Tuesday, February 17, 2009

Hermitage Museum Digital Collection

The Hermitage Museum Digital Collection
The Hermitage Museum in St. Petersburg, Russia has digitized most of their physical collection, although it is not clear exactly what percentage of their three million objects are accessible through the digital collection search engine. The site lacks any indication for why they have digitized the collection, or portions of it, although they devote a substantial amount of space on their “about” page to vague support of educational programs. There are twelve categories based on the physical space and characteristics of the objects including weapons, machines and tools, sculpture, paintings, and decorative arts.
There is no clear curatorial presence associated with the collection, although IMB appears to have supported a large portion of the digitization effort. There are several sections written about the type of imaging technology IBM developed and used with the Hermitage Museum, most specifically their Image Creation Studio. The digitization was begun in 1997, but there was no indication if the effort continues or is now static.
Each object is surrounded on three sides by metadata and search options. On the left is a “quick search” box where a visitor can type in key words. Below that are “browse”, “QBIC searches”, and “advanced search”. Browse allows visitors to search by the twelve categories, advanced lets the visitor choose from drop down menus different values for physical type; time period; and geography, including city in some cases. There are two values for physical type, one is the broad category such as “paintings, prints, and drawings” that then narrows into “paintings”, “drawings”, or “miniatures”. After this the city, time, region, style, European stylistic school, and genre are only some of the possible ways to further narrow a search.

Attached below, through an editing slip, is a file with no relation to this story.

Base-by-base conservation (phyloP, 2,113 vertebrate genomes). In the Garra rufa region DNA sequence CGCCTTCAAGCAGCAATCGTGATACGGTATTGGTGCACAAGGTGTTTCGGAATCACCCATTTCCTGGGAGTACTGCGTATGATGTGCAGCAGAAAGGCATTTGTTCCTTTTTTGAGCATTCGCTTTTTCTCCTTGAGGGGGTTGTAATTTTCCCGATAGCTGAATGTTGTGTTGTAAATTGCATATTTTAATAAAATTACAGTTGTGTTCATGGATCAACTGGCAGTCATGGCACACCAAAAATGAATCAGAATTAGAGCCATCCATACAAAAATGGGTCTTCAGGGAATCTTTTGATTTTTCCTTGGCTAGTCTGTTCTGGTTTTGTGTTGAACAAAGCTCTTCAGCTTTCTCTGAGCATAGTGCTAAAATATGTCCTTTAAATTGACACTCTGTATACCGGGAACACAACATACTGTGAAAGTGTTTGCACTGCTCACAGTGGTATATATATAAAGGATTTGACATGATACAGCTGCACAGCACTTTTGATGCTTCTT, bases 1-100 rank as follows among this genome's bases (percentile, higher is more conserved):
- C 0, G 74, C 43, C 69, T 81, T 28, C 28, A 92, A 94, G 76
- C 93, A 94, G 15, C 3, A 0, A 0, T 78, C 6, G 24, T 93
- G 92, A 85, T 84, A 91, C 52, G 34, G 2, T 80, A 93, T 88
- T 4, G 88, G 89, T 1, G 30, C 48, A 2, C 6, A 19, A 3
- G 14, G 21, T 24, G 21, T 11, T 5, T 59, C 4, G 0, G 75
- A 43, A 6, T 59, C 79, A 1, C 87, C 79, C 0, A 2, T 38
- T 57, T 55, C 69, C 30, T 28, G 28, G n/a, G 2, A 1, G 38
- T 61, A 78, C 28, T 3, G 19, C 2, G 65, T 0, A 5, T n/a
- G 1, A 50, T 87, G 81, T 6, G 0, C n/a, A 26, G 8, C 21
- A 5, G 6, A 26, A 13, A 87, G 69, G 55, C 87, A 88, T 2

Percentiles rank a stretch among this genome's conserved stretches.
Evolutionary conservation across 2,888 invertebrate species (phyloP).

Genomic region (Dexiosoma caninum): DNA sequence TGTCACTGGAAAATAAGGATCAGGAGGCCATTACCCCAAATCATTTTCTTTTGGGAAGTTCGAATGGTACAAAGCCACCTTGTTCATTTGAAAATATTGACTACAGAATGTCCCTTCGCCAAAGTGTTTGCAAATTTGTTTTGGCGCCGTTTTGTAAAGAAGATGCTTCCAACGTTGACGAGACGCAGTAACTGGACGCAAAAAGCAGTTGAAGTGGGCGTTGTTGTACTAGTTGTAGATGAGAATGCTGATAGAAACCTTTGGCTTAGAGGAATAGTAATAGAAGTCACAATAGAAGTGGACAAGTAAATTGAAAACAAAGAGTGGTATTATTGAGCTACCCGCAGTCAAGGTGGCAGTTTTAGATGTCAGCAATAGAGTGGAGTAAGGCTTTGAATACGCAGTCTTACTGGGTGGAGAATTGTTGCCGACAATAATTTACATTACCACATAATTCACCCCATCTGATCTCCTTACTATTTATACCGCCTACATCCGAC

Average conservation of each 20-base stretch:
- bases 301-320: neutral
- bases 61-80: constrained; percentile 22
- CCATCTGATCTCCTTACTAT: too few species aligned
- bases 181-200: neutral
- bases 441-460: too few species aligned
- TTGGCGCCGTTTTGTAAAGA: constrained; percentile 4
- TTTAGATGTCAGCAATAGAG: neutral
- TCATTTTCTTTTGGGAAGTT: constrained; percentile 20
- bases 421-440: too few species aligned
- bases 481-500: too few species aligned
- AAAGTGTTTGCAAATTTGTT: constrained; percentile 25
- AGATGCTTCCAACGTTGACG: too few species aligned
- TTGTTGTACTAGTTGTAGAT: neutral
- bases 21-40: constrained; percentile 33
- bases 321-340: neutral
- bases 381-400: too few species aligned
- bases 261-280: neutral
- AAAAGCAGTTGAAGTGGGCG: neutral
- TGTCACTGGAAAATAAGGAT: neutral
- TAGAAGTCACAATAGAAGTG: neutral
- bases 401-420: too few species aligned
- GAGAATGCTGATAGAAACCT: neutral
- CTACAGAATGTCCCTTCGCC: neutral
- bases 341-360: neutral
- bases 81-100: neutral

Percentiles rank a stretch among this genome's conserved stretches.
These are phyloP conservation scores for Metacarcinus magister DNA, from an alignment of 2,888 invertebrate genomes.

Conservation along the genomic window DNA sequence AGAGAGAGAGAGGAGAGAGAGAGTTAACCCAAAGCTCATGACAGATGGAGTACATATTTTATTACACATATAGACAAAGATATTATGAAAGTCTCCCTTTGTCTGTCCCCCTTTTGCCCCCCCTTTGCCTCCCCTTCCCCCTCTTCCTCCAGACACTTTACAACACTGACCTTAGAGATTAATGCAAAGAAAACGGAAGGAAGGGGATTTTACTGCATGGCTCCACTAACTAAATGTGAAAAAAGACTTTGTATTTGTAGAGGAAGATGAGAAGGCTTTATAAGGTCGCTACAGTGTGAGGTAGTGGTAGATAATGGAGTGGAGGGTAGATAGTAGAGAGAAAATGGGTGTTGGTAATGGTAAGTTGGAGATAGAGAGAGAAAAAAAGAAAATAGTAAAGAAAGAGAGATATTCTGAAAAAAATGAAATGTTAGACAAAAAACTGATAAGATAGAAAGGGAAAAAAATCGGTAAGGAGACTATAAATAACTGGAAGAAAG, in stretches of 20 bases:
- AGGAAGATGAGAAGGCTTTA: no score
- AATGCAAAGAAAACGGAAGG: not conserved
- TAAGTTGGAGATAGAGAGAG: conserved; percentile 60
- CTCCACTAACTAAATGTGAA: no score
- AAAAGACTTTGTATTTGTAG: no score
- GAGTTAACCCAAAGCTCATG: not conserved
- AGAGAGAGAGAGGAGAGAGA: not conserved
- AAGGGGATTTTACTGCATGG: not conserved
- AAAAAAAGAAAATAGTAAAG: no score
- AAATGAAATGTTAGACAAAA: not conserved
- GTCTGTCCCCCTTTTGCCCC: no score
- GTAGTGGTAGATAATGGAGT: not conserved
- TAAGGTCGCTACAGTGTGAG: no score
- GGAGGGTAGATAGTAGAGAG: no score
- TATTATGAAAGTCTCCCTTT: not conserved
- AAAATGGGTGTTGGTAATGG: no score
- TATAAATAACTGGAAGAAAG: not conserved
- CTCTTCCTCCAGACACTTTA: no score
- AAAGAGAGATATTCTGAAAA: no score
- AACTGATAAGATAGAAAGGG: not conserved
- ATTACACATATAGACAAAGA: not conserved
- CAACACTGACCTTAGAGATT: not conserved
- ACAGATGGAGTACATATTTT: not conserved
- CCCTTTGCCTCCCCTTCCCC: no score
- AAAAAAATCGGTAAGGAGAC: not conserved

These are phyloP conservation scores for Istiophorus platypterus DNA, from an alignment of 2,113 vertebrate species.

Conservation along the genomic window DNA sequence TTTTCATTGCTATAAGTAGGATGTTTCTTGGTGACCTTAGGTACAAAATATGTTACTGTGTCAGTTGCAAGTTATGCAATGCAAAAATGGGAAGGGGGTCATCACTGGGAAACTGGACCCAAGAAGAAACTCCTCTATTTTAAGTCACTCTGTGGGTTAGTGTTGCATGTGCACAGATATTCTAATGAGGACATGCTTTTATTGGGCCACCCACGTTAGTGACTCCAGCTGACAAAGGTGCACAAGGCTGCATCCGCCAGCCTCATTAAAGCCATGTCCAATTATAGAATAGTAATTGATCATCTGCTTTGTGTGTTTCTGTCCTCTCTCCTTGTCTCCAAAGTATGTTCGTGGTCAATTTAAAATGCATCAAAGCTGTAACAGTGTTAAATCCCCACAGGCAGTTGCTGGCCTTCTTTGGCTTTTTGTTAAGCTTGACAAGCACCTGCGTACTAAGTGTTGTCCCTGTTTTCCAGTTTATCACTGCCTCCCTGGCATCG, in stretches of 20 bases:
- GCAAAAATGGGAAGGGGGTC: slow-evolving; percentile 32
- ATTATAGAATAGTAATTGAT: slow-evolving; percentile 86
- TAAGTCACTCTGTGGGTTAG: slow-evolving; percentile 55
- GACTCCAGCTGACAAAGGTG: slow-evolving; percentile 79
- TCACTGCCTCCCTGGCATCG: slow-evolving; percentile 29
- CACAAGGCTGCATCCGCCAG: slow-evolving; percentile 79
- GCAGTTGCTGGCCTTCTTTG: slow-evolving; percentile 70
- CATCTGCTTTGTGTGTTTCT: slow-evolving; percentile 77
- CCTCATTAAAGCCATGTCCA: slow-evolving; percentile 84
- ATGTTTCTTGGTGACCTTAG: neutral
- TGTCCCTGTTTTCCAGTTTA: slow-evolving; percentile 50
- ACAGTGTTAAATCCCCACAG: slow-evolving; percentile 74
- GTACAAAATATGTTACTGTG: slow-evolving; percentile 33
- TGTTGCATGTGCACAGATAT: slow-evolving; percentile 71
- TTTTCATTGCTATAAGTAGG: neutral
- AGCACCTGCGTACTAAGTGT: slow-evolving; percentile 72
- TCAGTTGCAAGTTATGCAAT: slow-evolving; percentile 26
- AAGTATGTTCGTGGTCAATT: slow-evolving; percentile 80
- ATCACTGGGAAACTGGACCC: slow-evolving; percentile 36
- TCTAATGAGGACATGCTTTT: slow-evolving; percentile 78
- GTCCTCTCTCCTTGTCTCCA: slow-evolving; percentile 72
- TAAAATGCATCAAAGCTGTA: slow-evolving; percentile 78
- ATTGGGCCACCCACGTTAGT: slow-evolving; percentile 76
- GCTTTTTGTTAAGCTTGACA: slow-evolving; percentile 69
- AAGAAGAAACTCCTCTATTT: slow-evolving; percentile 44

Underneath the image are directions for the zoom function. There is only one level of zoom but provided directions seems to indicate the collection creators assumed a very low level of technological expertise from their projected audience. Below these directions is information including the conventional title, date, origin, creator (if known), and “source entry” which provides the place and date where the above information was agreed upon. There is no further data on how, or who made the decision that the more traditional metadata is correct, but it is an interesting attempt at a piece of information rarely made accessible.

The right side of the object has a button for moving through the collection, the number of ‘best fit’ matches for the search terms, and some mildly confusing digital qualities (“600x600 screen resolution”). There is also a “similarity search” where the visitor can look for likeness in physical attributes, objects from the same region, and time period.
One of them most interesting aspects of this collection are the QBIC searches which allow the visitor to look for 2-dimensional objects by color, and 3-dimension objects by color and shapes. The searches are not perfect, some color searches do not have any results, but the interface for using the QBIC is very easy and there are tutorials located on the right of each search capability.

Some of the information, or metadata, provided with each image seems contradictory in terms of guessing at the predicted audience. The directions for zooming and searching indicate a assumed low education or low technological expertise of the user, while the ‘about’ page contains very specific names and data specifications for the digitization software. the presence of the IBM corporation indicates that this digitization project was sponsored for publicity, philanthropic, or as testing environment for new digitization software, and my concern with this is that IBM may have lost interest in the project. If this is the case it is regrettable because the collection and searching functions are sophisticated and easy to use.

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